The Hollywood movie “Barbie” starring Margot Robbie has been banned in Vietnam. The film was scheduled to be released in Vietnam on July 21, but the authorities refused to allow it to be shown because “something” that should not be shown in the film was in the film. What exactly was caught on film?
According to media reports, a map depicting the “Nine-Dash Line” was shown in one scene. The nine-dash line is a line that China has unilaterally drawn in the South China Sea to assert its territorial rights.
There have been American and Chinese films and dramas in the past that have been banned in Vietnam for showing this.’ The 19-year DreamWorks film “Snow Baby” was cancelled after its release when the reflection was discovered, and a government official who missed the offending footage was even disciplined,” (film writer).
Also on the 6th, a company sponsoring the Vietnam tour of the four-member Korean girl group “BLACK PINK” came under fire for posting a map with this nine-dash line on its website, and the company apologized.
The nine-dash line, also known as the U-shaped line or the “ox tongue line,” is a nine-strip line that runs from the south of Hainan Island in China, southward along the coast of Vietnam to the end of the South China Sea, and then northward along Borneo Island and the Philippine coast to the south of Taiwan. It encompasses most of the South China Sea, and the Nansha (Spratly) Islands and the Xisha (Paracel) Islands, which are the subject of territorial disputes with other countries, fall squarely within it.
Originally, the “Eleventh-level line” was determined by the Republic of China in 1947 on its own initiative, and was taken over by the present-day China. The reason why the line was reduced by two steps is that China erased the two lines near the Gulf of Tonkin as a favor to Vietnam, which was a friend of China during the Vietnam War.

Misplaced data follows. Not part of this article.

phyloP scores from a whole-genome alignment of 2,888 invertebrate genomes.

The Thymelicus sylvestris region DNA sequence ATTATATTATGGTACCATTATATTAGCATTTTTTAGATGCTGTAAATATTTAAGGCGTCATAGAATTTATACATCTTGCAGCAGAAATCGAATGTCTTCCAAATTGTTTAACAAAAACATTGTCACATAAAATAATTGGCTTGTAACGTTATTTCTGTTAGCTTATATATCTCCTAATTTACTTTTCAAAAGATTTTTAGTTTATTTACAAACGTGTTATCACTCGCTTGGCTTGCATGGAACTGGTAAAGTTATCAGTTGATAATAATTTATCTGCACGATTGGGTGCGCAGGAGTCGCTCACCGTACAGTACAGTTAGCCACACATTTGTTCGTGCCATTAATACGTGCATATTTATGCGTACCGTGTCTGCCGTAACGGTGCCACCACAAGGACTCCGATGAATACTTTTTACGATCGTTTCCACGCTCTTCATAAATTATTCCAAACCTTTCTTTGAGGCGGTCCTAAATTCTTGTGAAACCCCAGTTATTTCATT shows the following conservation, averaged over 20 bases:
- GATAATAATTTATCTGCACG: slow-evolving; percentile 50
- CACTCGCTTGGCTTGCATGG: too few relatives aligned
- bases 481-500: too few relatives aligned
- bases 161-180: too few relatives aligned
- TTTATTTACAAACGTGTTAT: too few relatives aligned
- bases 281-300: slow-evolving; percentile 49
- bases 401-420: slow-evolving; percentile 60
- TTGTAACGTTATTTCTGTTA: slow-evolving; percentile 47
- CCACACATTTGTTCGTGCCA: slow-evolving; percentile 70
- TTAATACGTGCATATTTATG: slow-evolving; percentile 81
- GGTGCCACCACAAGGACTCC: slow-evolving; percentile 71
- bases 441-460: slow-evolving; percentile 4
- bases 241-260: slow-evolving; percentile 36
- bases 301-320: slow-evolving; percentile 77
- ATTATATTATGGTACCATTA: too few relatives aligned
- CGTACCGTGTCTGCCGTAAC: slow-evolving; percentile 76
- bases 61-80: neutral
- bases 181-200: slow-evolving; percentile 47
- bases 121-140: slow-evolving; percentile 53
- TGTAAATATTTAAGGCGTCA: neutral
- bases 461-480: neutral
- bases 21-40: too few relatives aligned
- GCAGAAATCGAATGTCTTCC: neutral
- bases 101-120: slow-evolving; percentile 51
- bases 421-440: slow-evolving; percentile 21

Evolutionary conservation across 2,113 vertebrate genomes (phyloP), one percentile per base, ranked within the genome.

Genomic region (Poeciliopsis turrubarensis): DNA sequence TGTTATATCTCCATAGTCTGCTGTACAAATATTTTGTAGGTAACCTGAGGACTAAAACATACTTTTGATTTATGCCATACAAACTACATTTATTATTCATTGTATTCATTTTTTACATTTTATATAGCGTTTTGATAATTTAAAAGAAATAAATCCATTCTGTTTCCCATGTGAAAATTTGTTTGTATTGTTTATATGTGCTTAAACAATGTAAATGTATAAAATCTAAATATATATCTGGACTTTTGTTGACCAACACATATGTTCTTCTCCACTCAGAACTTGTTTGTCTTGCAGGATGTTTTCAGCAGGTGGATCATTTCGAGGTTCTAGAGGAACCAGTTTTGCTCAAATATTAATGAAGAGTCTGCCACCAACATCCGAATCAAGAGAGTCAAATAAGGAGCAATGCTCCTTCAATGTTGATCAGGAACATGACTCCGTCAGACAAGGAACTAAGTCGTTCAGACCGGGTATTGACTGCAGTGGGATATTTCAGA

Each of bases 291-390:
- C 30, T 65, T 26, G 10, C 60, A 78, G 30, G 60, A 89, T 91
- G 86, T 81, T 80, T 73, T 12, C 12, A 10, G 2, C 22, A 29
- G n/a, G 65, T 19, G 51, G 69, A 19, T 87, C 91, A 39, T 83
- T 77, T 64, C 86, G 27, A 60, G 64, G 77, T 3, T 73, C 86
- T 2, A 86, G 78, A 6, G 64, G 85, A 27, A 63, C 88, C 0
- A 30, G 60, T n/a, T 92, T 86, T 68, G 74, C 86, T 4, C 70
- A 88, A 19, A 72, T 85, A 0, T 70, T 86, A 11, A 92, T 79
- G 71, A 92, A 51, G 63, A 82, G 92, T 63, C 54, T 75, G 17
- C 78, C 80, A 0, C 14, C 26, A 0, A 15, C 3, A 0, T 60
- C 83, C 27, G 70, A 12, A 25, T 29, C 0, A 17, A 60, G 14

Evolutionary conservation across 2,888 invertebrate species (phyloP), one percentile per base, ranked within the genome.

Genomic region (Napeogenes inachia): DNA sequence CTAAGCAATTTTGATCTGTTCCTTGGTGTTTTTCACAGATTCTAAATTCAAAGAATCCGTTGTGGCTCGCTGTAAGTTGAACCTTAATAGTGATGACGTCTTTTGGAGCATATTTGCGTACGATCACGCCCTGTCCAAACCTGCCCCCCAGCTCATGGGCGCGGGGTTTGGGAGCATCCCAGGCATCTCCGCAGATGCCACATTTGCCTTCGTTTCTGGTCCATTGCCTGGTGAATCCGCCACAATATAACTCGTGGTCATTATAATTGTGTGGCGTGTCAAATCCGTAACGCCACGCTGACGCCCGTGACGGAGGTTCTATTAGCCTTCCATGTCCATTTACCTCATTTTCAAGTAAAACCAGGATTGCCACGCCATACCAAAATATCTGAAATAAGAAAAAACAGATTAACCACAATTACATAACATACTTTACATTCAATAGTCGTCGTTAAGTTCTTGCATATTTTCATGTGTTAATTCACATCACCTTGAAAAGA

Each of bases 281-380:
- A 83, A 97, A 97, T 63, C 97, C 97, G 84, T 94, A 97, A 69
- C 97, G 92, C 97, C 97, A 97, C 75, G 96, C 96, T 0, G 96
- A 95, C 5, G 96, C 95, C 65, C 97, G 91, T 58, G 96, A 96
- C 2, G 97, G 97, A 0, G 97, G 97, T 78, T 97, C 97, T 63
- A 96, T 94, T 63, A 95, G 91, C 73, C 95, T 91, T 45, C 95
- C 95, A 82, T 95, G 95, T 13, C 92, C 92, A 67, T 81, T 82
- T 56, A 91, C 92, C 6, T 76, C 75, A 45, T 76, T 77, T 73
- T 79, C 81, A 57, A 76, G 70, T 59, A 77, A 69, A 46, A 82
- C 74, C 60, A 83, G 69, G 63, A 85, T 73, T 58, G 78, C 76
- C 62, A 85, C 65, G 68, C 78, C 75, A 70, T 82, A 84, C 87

The area enclosed by the lines is a rich fishing ground, and resources such as natural gas and oil can be extracted, so naturally, the coastal countries of Vietnam, the Philippines, Malaysia, Indonesia, and Brunei have vehemently opposed the decision. The Permanent Court of Arbitration in The Hague, the Netherlands, issued a ruling in 2004 that did not recognize China’s claim.
China has no intention of abiding by the ruling and effectively controls the Spratlys and Paracels. Vietnam is probably more nervous about China than other countries, not only because it claims both islands as its own territory, but also because they are contiguous with China.
However, the Chinese government does not think it is a good idea to provoke Vietnam, which is already in effective control of the islands, and thus provoke the U.S.,” said a reporter from a national newspaper.
Then, why do maps with the nine-dash line, which is supposed to be a “local rule” in China, appear so frequently in Hollywood movies?
It is said that Chinese people close to Hollywood are doing it to score points with the central government. In addition, Warner Brothers, which produced “Barbie,” established a joint venture with a Chinese investment fund in 2003 with the aim of entering the Chinese market, and is in a position where it has no choice but to watch out for the authorities.
Even if not, the number of movie theater screens in China is said to exceed 80,000. The number of screens in the United States is 40,000.’ The box-office revenue in 2010 was also about 570 billion yen, the second largest in the world after North America with about 960 billion yen. Moreover, this figure is after a 36% drop from the previous year due to Corona. In ’21, when the U.S. was suffering from Corona, it was No. 1 in the world. Hollywood as a whole has no choice but to be aware of China as an attractive market.
In the case of the Philippines, while understanding that the nine-step line that appears in “Barbie” is “a fictional world story,” it is said that the line is blurred to prevent misunderstanding.
What will happen to “Barbie,” which will be released in Japan on August 11?